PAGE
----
From the 2nd River Crossing (4WD) you can follow an ATV track as it ascends a hill and eventually disappears into the sagebrush benches.
Yellow is probably the easiest option, if slightly longer. After you gain the hill up the ATV track pivot left and aim for the saddle at the low point of the South Ridge coming down from the crest of the range. Gain the ridge crest on the open southeastern aspect of the ridge and follow the ridge north over two false summits, then follow the South Ridge up 400 feet to the top of Sliderock.
The next option (dark blue in the picture) is what I call the South-er Ridge, which is the east facing ridge leading up to the first of the two false summits coming from the south. In general, after the ATV track aim WNW ish for the green, grassy chute in between some cliffy terrain up near the ridge crest. Ascend through the open country and use this grassy chute to gain the ridge crest and avoid possibly tougher terrain.
The Middle Ridge (orange) is another option and ultimately the way we ascended and descended. To ascend this route aim for the benches on the eastern aspect of the mountain and go over a hill that eventually leads west and up to the “South-er Ridge”. Walk past this ridge, then descend into a small gully to reascend the hill/ridge that leads west as the Middle Ridge up to the ridge crest. Ascend directly west up this ridge through mostly open country to the second, middle false summit around 10,141. The route gets a little talus-y for the last 800 feet or so. You will see some pretty cool rock formations as you get to the top of the false summit. Then, descend north about 100 feet and gain the last 400’ to the top of Sliderock over basic boulders. There is a cool notch/rock formation marking the saddle between 10,141’ and Sliderock.
The last option is the Direct East Ridge (purple). The main obstacle to this route are a line of small cliff bands a little below 10,000’. Looking at this ridge from the top it looks like it can be climbed, and the cliffs can be avoided, though the route still looks like a loose, slippery mess that would live up to the name of its namesake peak. The only reason to even consider this route is because there is a road on the maps that goes to around 7,200’ below this ridge. This 4WD track might or might not be open for use (we didn’t check it out at the time). If you can get your 4WD vehicle there the Direct East Ridge would mean an elevation gain of about 3,200’ or so. Despite the possibility of less gain I would suggest the routes mentioned above to avoid the possibility of loose rock torcher :) along this route.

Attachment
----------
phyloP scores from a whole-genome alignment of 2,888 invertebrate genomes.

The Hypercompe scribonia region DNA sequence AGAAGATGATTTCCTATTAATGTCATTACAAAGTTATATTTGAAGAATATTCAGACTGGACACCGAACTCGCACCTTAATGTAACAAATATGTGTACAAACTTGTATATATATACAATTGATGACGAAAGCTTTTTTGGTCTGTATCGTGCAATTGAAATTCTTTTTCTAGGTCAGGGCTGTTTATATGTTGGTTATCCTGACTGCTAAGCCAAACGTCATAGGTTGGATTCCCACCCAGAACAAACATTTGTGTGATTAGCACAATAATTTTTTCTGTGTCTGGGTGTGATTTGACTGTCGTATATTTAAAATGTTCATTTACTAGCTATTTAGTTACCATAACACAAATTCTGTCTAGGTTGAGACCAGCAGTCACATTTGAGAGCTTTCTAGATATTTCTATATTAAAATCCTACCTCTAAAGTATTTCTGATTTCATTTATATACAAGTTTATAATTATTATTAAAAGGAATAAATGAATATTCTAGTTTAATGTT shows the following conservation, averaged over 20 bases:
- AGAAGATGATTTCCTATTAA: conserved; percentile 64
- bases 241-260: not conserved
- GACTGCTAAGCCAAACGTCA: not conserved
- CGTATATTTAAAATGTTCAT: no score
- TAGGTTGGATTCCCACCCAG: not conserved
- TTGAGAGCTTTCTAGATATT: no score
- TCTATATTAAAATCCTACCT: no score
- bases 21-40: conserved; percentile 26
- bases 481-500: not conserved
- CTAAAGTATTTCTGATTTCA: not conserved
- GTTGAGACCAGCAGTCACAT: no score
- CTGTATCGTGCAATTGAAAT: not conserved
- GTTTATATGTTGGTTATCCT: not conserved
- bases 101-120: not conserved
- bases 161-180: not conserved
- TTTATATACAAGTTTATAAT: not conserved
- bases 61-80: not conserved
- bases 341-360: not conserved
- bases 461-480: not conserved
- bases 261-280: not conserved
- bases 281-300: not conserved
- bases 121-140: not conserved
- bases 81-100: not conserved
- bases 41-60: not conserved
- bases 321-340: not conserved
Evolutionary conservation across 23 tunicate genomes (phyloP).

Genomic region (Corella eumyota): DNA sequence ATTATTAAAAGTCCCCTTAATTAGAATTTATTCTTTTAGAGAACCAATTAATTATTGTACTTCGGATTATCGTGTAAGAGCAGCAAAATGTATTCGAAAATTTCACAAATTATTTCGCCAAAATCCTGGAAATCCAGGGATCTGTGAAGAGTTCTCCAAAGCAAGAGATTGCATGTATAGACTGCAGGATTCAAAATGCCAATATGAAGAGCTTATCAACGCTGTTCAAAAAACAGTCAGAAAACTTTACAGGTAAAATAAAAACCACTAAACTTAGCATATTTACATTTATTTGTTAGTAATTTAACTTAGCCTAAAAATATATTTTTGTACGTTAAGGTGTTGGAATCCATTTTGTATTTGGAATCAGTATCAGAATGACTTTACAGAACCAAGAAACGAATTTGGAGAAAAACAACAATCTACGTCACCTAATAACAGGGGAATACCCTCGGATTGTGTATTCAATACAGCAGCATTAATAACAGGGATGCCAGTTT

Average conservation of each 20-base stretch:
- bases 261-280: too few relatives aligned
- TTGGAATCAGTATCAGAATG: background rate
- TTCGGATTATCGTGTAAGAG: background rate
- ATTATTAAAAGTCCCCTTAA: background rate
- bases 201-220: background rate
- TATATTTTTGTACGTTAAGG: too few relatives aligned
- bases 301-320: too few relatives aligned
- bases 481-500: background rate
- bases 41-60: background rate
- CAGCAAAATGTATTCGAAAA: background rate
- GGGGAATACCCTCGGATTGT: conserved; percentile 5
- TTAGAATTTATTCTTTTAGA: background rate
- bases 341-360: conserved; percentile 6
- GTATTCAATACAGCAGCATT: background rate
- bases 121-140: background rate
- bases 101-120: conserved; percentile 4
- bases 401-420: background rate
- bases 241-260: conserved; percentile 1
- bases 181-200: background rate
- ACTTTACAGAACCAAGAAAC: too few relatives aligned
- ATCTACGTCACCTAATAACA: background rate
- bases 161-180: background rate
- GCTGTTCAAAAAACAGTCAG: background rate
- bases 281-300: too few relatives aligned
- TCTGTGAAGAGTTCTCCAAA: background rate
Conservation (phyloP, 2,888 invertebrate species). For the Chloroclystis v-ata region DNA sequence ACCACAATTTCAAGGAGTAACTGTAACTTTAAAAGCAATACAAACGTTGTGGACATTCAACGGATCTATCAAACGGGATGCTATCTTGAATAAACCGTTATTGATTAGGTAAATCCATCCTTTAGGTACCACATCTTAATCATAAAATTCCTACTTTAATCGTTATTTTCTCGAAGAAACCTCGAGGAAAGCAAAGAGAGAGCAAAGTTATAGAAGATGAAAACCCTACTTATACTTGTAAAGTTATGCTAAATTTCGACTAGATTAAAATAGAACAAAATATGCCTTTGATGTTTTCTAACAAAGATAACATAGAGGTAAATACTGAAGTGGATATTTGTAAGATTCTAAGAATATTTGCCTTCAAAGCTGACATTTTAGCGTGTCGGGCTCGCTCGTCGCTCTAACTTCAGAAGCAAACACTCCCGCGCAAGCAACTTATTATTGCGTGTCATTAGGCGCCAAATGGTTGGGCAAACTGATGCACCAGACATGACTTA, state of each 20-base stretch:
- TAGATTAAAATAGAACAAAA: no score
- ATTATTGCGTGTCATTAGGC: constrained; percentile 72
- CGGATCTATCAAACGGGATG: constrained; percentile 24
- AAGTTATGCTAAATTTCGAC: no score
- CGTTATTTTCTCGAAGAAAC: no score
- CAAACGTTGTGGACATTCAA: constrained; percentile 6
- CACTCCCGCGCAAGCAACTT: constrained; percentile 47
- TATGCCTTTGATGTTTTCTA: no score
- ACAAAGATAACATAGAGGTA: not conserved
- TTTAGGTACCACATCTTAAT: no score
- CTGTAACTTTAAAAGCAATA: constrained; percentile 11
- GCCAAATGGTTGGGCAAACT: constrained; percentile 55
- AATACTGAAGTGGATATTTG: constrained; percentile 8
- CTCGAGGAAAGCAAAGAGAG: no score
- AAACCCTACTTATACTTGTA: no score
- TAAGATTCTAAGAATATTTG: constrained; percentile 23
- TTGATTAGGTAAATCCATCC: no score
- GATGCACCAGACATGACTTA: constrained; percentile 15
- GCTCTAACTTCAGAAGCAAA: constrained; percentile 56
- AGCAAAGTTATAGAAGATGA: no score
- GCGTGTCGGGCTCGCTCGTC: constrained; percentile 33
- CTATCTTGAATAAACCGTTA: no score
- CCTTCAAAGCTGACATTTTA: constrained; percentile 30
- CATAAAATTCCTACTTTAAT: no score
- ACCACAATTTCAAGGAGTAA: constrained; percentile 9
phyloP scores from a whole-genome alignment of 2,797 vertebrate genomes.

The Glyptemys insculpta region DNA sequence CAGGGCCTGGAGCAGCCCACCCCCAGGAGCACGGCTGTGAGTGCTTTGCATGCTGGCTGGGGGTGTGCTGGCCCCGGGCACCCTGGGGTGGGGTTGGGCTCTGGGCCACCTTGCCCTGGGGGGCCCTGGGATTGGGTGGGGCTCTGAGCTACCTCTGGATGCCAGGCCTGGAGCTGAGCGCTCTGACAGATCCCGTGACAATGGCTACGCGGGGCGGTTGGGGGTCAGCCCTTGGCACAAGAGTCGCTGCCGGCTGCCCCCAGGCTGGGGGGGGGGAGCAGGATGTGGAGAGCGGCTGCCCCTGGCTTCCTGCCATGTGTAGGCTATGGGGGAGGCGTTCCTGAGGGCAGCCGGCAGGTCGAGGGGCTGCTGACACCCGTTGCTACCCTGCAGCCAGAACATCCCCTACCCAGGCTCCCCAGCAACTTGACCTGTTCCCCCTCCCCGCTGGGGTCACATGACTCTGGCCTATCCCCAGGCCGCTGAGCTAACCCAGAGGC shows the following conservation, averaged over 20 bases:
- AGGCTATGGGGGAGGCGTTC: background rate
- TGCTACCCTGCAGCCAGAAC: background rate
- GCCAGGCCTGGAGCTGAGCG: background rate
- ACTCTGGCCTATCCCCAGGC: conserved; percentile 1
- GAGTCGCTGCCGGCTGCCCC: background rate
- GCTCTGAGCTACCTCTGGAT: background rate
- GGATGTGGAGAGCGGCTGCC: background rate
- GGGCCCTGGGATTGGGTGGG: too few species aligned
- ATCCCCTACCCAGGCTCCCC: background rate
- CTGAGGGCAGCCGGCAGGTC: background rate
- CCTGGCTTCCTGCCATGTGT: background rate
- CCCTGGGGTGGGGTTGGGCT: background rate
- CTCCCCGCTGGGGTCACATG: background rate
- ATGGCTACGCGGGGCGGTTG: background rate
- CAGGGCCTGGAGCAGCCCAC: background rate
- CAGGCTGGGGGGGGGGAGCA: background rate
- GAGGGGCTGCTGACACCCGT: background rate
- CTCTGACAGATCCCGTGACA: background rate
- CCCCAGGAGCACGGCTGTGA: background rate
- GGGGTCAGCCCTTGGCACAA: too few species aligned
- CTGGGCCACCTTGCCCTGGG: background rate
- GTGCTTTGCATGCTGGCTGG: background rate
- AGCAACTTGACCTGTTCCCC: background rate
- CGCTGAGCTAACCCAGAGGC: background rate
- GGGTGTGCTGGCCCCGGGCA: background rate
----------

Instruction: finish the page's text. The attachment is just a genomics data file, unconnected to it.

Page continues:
All other routes mentioned above are approximately 7-9 miles RT, around 3,800’ net gain, give or take a few hundred feet of loss and regain along the way.
ViewsOn a clear day you can probably see a wide range of peaks, from the Beaverheads and Lima Peaks to the west/southwest, the Centennial Range to the Southeast, the Gravelly's then the Madisons to the East, and the Blacktails and Rubies to the north/northwest. One might see further ranges well south into Idaho and north into interior Montana. Unfortunately the haze from our ascent limited our views only to the immediate Snowcrest Range and the neighboring Gravelly's.
Red Tape & Etc'sThis is wild BLM land. Try to observe all LNT principles.
Try to gas up as much as possible. Ennis will definitely have gas, as will Dillon. Both are far away from Sliderock. There might be gas in Alder or Virginia City, but I cannot say this for sure as I have yet to drive through those towns.
Note that there is no gas in Monida along the MT/ID border. You will need to get gas further up I-15 North in Lima, or go well south into Idaho to find a gas station.
Ennis, Dillon, and Lima will likely have the nearest motel lodging as well. There are many designated Forest Service Campgrounds in the area, however, and you can pick a spot to camp responsibly out in the open as well.
The Forest Service does not maintain these roads as far in as the Ruby Valley during the winter, so ascents will likely be limited to summer months, or late spring and early fall.
Do not expect cell phone reception in this area.